Tuesday, December 6, 2016

Writing from the Inside Out. . . Author Michaela MacColl shares + Giveaway

Dear Friends,

It's been awhile since I had a guest author who writes for the Young Adult age group, and what could be more exciting for Jane Austen fans and mystery lovers, than a book featuring Jane herself in a mystery of espionage, intrigue, and romance? Besides Secrets in the Snow featuring Jane Austen, our guest author, Michaela MacColl, has written mysteries featuring our favorite heroines from the 19th-century literary world--Louisa May Alcott, Emily Dickinson, and the Bronte sisters! A complete set would be a perfect gift this season not just for teens, but for all of us!

But before Michaela takes the stage, we have TWO winners picked by random.org from last week's post. Winner #1: KATHY WEICHMAN. Kathy, you may choose from either A Christmas Spider's Miracle or Apple Tree Christmas by Trinka Hakes Noble. Winner #2: JANA ESCHNER, you will receive the remaining book--the books will be personalized for the winners.
***Congratulations, Kathy and Jana!***  
 (Kathy and Jana please e-mail me: claragillowclark(at)gmail(dot)com with your mailing address and how you'd like the book personalized.)

And NOW, please welcome historical fiction author and my friend, Michaela MacColl. Michaela is generously donating a copy of her newest mystery, Secrets in the Snow, featuring Jane Austen! All you have to do for a chance to win is leave a comment about the post or share your favorite Jane Austen title. Thank you!


Dare I imitate Jane? by Michaela MacColl

I’ve written four literary mysteries now featuring famous writers as young adults – and I do say so myself, I’ve dared a lot. I channeled Emily Dickinson’s unique take on the world and explored the sibling rivalry between the Bronte sisters. Louisa May Alcott fell prey to my pen too (actually I found her matter-of- fact problem-solving ethos very modern). But Jane Austen? The undisputed Mistress of Conversation? How dare I put words in her mouth?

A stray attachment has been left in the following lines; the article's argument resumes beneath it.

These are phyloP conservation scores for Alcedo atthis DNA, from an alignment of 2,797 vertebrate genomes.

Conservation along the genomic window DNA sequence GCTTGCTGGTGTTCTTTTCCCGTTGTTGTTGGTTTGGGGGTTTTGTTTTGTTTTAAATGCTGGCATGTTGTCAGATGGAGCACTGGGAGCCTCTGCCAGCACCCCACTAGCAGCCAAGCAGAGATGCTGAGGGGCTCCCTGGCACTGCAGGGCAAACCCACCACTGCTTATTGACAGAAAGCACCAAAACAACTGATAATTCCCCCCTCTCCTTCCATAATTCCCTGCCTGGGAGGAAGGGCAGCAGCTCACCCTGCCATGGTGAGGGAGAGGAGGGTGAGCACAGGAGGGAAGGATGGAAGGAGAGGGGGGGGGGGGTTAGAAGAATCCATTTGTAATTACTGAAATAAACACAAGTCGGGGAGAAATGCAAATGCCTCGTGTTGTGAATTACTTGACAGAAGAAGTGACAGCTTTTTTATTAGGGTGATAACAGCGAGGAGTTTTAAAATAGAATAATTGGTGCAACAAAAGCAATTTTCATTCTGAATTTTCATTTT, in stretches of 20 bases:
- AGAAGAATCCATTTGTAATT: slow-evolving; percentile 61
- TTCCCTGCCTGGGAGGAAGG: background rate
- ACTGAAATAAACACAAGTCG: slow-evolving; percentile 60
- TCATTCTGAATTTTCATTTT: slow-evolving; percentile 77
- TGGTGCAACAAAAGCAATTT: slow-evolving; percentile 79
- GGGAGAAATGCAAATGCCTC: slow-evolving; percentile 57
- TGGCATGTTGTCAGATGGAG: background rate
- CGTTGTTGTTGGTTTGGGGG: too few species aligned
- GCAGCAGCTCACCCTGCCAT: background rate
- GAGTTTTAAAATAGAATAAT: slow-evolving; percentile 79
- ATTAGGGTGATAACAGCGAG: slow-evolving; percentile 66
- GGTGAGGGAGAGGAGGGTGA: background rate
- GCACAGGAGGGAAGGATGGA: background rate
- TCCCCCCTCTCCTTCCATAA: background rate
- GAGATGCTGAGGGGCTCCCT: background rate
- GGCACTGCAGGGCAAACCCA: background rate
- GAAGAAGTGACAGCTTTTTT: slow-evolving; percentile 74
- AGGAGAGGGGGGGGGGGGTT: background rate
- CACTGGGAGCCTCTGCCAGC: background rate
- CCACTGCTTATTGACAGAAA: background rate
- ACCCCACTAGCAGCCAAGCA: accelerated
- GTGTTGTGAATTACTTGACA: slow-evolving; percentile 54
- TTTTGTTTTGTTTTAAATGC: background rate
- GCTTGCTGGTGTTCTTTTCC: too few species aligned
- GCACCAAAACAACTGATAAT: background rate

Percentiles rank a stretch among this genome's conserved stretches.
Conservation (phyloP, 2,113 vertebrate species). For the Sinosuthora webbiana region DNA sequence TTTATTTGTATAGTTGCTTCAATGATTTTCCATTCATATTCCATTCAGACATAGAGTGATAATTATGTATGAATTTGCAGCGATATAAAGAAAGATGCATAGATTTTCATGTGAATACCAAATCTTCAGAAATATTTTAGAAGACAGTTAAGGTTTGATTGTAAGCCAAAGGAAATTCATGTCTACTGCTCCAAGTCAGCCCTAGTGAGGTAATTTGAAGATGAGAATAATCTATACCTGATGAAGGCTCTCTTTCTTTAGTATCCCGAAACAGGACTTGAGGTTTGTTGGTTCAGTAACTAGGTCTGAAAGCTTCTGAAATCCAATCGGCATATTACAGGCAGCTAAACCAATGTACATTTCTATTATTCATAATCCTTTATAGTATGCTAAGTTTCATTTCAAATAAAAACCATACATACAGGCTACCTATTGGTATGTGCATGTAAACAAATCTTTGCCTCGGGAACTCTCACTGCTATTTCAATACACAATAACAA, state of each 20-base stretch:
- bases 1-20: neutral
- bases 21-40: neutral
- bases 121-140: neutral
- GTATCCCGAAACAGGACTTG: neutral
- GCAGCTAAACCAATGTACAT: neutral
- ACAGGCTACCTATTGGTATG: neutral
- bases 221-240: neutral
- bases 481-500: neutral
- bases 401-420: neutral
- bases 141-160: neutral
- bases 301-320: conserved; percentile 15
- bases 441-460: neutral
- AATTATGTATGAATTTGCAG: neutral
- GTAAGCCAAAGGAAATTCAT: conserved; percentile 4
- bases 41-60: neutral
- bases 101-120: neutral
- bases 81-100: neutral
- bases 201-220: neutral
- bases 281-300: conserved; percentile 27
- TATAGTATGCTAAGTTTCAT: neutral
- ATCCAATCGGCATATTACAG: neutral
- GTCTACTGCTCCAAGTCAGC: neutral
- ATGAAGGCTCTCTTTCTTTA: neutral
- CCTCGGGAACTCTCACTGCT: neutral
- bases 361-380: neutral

When I begin these books I read biography and their body of work in tandem. I look for emotional links in their writing to my understanding of their lives. With Emily D. I found connections between her shyness and search for someone who understands her in her poetry. With Louisa it was easy – Jo March is for all intents and purposes, Louisa with all the rebellion and childhood mischief that implies. But Jane was a different story. Her life was practically event-less. She lived quietly with her family, a dependent spinster. There were no deaths or mysteries in her life – just tea, county dances and conversation. Lots of conversation. In fact, the more I looked in Jane’s work for physical descriptions of characters or places, the less I found. Unless Elizabeth’s “fine eyes” tell you more than me – we have no idea what she looks like. But we do know how she talked. That’s mostly what all the characters in Jane Austen do – they talk.

So I read the books out loud. I watched my favorite adaptations – BBC anyone? -- and of course the 1999 adaptation of Mansfield Park. By the time I started writing, I had the rhythm and the vocabulary. I put Jane in the scene with her mother and a romantic interest and let them talk! I think it worked – but would love to know what you think?

Check out Secrets in the Snow (Chronicle, October 2016) and let me know!